Down in the scrub oak timber of the Southeast Texas Gulf
There used to ride a brakeman and a brakeman double tough
He worked the town of Kilgore and Longview nine miles down
Us trav'lers called him East Texas Red the meanest bull around.
I rode by night and by broad daylight in wind and snow and sun
I always seen little East Texas Red sporting his smooth running gun
The tale got switched down the stems and main and everybody said
The meanest man on the shiny rails was little East Texas Red.
It was early in the morning and along towards nine or ten
A couple of boys on the hunt of a job stood in the blizzardy wind
Hungry and cold they knocked on the doors of the working folks around
For a piece of meat and a spud or two to boil a stew around.
Red he come down the cinder dump and he flagged the number two
He kicked their bucket over a bush and he dumped out all their stew
A traveler said, Mister East Texas Red you better get everything fixed
'Cause you're gonna ride your little train just one year from today.
Red he laughed as he clumb the bank and swung aside of a wheeler
The boys caught a tanker to Seminole and west to Amarillo
They struck them a job of oil field work and followed a pipe line down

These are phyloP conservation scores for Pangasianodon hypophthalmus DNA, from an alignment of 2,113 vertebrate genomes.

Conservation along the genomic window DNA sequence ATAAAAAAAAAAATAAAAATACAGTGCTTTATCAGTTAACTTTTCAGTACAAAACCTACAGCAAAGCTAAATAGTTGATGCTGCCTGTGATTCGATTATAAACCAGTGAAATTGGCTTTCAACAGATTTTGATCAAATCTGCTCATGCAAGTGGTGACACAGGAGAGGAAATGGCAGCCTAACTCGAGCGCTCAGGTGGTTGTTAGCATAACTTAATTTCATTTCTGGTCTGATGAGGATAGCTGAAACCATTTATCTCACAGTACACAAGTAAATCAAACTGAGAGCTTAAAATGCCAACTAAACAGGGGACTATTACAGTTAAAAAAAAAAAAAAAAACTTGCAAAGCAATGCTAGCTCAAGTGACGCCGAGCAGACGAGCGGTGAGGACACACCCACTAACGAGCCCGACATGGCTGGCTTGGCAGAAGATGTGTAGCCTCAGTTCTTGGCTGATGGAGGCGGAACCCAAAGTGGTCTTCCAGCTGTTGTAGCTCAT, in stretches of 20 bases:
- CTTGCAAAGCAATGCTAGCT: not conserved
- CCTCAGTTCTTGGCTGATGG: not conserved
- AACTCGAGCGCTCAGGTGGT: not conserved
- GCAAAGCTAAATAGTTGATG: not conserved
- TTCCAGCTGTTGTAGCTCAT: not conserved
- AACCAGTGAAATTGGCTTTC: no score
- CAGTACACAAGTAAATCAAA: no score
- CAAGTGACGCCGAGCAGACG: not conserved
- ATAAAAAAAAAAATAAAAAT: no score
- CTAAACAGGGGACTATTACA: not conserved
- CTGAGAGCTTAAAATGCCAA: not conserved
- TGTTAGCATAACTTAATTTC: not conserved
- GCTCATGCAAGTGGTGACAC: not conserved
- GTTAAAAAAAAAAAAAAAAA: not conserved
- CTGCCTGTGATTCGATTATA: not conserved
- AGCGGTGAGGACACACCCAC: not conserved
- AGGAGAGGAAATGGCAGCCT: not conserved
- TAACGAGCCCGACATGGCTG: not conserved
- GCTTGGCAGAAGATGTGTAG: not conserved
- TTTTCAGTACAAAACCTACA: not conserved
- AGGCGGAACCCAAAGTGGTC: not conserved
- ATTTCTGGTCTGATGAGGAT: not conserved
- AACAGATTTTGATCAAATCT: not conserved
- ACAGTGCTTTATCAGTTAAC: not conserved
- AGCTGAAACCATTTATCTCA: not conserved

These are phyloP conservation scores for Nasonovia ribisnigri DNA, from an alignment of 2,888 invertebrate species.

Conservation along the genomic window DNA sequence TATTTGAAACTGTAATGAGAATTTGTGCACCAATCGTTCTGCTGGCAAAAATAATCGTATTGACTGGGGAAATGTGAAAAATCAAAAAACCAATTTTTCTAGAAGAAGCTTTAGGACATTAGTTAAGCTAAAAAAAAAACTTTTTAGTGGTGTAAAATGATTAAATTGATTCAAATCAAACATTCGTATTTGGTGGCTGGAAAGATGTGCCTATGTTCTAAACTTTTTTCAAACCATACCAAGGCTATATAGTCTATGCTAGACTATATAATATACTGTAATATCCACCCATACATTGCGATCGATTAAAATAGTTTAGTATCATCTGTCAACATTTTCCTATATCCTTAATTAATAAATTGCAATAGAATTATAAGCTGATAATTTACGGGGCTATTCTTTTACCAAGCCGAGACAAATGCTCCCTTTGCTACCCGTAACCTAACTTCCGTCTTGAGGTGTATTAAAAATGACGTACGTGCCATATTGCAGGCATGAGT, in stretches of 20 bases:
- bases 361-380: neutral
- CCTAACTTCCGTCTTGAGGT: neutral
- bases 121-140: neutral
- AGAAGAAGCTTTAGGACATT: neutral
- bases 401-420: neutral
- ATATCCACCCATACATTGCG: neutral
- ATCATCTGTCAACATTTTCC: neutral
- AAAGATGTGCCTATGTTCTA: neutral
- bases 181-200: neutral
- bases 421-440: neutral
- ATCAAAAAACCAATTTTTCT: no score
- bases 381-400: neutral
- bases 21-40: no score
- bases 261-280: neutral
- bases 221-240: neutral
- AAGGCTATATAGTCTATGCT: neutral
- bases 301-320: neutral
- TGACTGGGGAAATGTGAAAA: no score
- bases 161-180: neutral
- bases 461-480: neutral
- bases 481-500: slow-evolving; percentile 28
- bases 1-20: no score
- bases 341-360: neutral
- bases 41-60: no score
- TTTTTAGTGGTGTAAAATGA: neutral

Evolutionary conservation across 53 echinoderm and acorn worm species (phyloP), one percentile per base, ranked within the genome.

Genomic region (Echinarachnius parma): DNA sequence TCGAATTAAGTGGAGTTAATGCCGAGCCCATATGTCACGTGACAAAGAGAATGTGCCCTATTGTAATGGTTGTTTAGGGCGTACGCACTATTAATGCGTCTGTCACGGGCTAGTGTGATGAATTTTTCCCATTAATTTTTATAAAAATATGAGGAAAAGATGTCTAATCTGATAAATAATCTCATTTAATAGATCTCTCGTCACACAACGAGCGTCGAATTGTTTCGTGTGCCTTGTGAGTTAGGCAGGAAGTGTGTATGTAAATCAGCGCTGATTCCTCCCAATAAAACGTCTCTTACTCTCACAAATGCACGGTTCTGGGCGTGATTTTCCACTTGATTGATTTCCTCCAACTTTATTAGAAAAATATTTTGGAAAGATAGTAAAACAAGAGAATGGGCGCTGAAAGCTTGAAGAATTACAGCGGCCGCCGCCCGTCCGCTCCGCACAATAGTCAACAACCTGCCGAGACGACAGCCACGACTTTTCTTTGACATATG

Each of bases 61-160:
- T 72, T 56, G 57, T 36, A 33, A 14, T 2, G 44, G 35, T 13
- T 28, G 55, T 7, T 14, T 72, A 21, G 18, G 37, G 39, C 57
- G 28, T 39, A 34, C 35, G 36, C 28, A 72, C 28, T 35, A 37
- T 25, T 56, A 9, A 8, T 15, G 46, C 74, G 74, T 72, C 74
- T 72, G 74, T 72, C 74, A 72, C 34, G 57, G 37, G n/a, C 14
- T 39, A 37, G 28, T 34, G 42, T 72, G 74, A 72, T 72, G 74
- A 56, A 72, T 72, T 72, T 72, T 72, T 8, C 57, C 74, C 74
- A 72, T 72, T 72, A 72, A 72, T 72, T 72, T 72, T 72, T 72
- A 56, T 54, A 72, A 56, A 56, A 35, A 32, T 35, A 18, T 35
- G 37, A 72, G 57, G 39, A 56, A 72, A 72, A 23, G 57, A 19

It took them lots of places till the year had rolled around.
On one cold and wintery day they hooked them a Gulf bound train
They shivered and shook with dough in their clothes to see Kilgore again
Over hills of sand and hard froze roads where the cotton wagons roll
On past the town of Kilgore and on to old Longview.
With their warm suits of clothes and overcoats they walk into a store
They pay the man for some meat and stuff to fix a stew once more
The ties they walk back past the yards till they come to the same old spot
Where East Texas Red just a year ago had dumped their last stew pot.
The smoke of their fire went higher and higher a man come down the line
He ducked his head in the blizzardy wind and waved old number nine
He walked off down the cinder dump till he come to the same old spot
And there was the same three men again around that same little pot.
Red went to his knees and he hollered,
Please don't pull that trigger on me.
I did not get my business fixed but he did not get his say
A gun wheeled out of an overcoat and it played the old one two
And Red was dead when the other two men set down to eat their stew.
Lyrics taken from http://www.lyricsmode.com/lyrics/w/woody_guthrie/east_texas_red.html